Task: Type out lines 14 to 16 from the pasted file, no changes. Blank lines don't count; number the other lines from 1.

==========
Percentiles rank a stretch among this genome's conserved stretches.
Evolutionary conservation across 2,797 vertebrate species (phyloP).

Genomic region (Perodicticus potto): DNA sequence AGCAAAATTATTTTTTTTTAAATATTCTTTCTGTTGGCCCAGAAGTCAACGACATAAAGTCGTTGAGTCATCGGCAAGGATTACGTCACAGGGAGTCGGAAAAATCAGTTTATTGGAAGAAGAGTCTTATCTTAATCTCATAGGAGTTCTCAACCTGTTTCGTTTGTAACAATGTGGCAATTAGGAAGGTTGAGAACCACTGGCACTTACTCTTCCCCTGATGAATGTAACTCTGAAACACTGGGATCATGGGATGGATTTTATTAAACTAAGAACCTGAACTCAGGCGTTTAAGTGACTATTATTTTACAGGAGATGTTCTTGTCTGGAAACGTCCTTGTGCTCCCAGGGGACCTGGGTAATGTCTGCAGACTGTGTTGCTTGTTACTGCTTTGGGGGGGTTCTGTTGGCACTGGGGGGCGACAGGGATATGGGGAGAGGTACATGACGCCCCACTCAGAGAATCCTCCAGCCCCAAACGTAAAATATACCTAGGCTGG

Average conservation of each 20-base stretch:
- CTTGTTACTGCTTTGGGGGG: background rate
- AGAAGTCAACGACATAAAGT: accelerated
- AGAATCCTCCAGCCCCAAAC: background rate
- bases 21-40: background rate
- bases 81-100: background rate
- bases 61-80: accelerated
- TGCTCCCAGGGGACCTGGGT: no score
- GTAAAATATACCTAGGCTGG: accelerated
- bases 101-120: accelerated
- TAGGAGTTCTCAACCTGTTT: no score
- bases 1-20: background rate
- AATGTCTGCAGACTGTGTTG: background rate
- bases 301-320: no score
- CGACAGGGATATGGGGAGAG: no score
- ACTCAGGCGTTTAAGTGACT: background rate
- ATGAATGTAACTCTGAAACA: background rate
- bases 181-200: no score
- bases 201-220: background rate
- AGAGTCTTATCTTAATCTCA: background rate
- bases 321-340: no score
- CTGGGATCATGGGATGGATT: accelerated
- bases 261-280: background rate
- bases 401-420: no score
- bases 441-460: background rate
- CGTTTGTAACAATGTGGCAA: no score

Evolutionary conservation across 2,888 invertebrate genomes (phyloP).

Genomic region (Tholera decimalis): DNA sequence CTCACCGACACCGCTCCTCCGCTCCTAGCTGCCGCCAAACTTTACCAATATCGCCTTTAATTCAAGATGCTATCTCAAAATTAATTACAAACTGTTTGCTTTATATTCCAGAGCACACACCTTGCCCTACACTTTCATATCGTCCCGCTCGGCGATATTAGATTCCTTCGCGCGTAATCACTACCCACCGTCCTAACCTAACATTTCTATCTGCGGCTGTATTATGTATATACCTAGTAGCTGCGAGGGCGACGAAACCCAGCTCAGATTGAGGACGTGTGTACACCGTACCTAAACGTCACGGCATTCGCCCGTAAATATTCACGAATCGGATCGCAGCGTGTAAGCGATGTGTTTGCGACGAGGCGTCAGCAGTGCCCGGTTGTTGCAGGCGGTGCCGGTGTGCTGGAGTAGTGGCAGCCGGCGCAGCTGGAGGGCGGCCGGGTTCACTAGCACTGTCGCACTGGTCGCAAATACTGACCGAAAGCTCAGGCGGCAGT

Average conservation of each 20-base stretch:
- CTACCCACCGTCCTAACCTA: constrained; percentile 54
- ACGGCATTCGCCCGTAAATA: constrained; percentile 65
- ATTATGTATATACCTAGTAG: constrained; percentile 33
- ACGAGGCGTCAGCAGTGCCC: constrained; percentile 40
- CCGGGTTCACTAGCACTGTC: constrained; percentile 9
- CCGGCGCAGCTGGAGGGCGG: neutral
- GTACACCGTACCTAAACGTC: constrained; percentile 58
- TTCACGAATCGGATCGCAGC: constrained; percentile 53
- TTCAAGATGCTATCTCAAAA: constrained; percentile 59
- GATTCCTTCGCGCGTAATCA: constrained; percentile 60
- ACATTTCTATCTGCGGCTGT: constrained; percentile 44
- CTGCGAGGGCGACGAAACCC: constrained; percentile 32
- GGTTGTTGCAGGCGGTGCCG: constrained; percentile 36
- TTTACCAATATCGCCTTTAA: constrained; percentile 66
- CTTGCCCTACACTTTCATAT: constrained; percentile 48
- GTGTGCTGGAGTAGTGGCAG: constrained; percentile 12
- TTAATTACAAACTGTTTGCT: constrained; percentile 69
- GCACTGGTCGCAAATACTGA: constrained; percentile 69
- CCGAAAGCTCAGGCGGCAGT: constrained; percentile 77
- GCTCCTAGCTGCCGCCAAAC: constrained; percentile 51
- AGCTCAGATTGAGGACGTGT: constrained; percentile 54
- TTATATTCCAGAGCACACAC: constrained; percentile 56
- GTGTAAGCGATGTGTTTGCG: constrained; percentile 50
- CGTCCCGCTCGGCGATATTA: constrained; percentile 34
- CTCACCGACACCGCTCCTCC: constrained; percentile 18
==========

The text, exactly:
- TAGGAGTTCTCAACCTGTTT: no score
- bases 1-20: background rate
- AATGTCTGCAGACTGTGTTG: background rate